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17.9 Immanuel Kant

Philosophy day part 3 shall deal with arguably the most influential single philosopher in some centuries. Certainly in philosophical history, the subject is often divided into two parts, before Kant and after Kant. Though he worked in a number of different areas and attracted a great deal of interest from scientists, mathematicians and philosophers, his most famous single contribution was the effective union of the seemingly opposing ideals of Empiricism and Rationalism.

Growing up in Germany in the 18th century, Kant read quite a bit about many topics. Though he stayed in the same city of Konigsburg almost his entire life, the world effectively came to him through books, and over the first part of his life he made quite a name for himself writing popular essays and books on a very wide variety of topics. Then, however, all this suddenly stopped, he dedicated ever more of his time to trying to understand how the human mind actually worked, beyond the point where data from the outside world had passed through the sense organs. He effectively disappeared, shutting himself away just to read and write and think, and when he emerged from this isolation, it was with a huge, incredibly difficult book that hardly anyone even bothered trying to read.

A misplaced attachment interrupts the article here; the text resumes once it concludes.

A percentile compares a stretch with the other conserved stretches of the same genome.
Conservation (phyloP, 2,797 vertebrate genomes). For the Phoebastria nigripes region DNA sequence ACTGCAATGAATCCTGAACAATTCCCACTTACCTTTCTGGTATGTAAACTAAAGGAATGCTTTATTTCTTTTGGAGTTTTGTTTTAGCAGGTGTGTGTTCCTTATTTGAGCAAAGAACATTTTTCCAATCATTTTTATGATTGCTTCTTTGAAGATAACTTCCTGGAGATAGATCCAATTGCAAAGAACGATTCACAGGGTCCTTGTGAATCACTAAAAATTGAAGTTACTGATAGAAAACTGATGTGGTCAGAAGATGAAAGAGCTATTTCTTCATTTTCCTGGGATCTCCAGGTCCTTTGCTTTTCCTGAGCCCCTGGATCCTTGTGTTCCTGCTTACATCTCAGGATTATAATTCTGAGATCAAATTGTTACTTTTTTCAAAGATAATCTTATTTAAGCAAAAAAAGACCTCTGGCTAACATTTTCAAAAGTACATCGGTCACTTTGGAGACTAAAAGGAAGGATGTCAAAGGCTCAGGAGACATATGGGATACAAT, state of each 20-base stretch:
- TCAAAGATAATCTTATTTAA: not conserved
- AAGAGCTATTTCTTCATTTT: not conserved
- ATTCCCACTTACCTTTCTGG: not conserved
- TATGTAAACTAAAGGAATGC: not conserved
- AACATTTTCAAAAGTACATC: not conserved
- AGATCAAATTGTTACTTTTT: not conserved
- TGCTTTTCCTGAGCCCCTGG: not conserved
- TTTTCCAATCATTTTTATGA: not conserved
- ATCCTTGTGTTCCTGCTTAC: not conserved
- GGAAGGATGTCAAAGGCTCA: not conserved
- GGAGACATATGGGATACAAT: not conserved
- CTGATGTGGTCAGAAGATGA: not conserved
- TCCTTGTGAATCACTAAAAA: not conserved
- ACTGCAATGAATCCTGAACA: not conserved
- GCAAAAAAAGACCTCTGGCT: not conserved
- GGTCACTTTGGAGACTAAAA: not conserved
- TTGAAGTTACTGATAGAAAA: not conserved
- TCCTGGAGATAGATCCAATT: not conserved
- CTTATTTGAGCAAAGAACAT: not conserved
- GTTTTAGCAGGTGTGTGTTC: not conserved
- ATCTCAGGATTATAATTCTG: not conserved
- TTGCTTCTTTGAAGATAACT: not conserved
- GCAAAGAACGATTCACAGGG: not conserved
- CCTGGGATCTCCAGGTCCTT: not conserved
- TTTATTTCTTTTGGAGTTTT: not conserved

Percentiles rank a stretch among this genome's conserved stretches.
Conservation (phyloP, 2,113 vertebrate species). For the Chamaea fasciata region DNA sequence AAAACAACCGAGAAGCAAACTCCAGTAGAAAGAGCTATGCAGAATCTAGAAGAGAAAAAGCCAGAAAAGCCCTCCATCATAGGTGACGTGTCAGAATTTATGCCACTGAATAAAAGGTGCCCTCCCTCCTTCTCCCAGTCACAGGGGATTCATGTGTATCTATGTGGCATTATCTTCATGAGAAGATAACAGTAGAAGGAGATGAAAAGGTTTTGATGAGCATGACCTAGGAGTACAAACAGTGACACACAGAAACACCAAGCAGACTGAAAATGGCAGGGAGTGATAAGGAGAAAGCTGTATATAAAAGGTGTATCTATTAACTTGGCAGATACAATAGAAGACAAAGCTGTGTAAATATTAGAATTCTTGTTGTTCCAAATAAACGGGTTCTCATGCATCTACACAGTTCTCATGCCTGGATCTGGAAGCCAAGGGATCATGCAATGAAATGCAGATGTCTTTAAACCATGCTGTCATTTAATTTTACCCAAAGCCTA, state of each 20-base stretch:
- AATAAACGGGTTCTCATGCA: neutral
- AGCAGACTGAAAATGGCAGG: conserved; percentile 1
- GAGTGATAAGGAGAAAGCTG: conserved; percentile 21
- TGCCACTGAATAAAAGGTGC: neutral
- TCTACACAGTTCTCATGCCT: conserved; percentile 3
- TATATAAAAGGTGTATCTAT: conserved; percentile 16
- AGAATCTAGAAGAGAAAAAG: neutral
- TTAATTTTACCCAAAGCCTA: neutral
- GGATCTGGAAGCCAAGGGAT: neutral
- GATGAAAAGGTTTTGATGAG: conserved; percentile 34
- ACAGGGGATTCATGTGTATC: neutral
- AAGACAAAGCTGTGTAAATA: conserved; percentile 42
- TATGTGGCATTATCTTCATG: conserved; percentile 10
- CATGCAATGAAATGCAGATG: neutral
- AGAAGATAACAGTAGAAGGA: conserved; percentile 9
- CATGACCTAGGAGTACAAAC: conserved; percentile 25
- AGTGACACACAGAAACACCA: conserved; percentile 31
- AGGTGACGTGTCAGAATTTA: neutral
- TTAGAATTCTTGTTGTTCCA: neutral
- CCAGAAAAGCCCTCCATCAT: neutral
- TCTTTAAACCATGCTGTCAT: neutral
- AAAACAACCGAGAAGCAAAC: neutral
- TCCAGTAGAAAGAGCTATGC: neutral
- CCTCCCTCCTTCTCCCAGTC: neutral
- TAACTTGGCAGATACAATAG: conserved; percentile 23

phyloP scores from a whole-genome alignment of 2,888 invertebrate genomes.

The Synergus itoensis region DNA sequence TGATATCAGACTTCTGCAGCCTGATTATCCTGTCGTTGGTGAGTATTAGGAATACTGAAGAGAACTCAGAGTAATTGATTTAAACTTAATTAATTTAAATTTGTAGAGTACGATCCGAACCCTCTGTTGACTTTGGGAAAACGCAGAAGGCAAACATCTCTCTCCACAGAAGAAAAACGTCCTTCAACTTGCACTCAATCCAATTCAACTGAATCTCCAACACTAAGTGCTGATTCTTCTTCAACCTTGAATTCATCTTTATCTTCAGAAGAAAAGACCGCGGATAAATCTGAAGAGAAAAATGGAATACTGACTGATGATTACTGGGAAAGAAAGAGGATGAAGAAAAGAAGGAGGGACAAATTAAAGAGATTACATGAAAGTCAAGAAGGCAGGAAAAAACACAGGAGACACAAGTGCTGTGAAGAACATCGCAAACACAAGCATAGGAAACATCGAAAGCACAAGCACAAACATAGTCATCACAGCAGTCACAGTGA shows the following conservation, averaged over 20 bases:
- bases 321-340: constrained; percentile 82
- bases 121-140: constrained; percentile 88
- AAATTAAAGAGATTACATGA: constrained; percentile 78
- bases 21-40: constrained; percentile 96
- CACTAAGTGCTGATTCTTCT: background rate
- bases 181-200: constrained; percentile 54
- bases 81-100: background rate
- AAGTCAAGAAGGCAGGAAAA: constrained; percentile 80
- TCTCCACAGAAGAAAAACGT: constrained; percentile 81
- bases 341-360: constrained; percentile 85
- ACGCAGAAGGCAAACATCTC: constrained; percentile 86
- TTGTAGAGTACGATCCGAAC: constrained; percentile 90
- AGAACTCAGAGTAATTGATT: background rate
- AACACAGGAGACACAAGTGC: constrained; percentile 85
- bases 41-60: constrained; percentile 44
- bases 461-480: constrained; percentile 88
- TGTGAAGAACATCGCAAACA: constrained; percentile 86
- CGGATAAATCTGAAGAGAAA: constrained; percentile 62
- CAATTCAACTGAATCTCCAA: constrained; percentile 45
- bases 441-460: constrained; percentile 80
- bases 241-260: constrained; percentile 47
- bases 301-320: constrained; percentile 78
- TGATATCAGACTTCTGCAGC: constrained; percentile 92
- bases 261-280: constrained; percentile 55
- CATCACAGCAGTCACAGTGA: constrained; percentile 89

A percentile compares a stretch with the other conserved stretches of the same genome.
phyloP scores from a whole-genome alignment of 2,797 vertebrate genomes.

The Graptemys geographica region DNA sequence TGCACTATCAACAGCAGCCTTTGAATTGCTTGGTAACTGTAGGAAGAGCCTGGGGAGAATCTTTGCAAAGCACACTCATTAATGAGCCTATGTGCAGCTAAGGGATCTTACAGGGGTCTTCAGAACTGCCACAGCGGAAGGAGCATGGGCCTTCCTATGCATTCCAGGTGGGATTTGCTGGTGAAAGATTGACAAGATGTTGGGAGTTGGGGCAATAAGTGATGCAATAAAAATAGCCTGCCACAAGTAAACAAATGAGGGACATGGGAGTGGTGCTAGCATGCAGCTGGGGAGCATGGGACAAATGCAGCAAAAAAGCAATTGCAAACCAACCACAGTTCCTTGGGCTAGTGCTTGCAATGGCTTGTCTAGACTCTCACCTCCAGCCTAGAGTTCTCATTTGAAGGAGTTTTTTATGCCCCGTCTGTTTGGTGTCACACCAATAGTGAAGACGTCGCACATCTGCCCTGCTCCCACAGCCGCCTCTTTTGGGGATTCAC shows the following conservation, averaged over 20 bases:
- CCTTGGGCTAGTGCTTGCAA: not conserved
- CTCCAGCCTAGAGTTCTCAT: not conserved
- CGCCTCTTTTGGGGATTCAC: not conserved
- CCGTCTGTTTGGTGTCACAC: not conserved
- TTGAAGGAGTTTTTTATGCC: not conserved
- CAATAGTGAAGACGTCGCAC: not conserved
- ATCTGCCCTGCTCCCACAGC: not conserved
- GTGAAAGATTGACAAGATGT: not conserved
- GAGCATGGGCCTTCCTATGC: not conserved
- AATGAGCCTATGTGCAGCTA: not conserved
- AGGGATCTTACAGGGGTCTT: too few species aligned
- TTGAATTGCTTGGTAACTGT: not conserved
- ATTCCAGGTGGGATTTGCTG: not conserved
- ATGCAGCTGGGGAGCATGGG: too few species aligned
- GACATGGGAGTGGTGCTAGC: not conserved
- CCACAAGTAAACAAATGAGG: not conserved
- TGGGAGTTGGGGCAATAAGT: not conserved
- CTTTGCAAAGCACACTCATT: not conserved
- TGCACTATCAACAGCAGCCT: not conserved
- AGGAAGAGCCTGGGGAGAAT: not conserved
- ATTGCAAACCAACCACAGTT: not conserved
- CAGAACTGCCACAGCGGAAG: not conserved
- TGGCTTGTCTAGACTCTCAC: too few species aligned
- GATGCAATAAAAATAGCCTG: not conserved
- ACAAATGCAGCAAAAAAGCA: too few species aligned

Writing more, and attempting to write short, easy to read guides to his longer works, Kant gradually developed a new theory of philosophy, in which he attempted to apply the scientific method to the study of thought.
From this, he developed a sequence of ideas, to start with, simply that we can only know and understand that which we can actually sense. But, he suggested, there was no way of proving that things we could not sense did not exist. there was, however, no way of proving that they did, and so he proposed to set all such thoughts, particularly religious debates, aside as being impossible to decide one way or another, and to focus entirely on things that could be understood.
Effectively, he argued, all of what we see and hear and feel around us comes to us from our senses, meaning that we are, though a part of the universe around us, in some way separate from it, in that we can only know what our minds can process for us. What we see may not be what is really there, there is no way of telling what the real world outside out mind looks like.
In fact, one of his most important and influential arguments was that, this being the case, the mind imposes some sort of structure on the otherwise random and meaningless data that pours in continuously. we understand objects and events as being within space and within time, but we cannot actually see these things in the world around us, only understand them through the things that exist within them. Therefore, surely space and time exist only in our minds, they are patterns imposed upon reality by our minds to help us understand what is going on around us.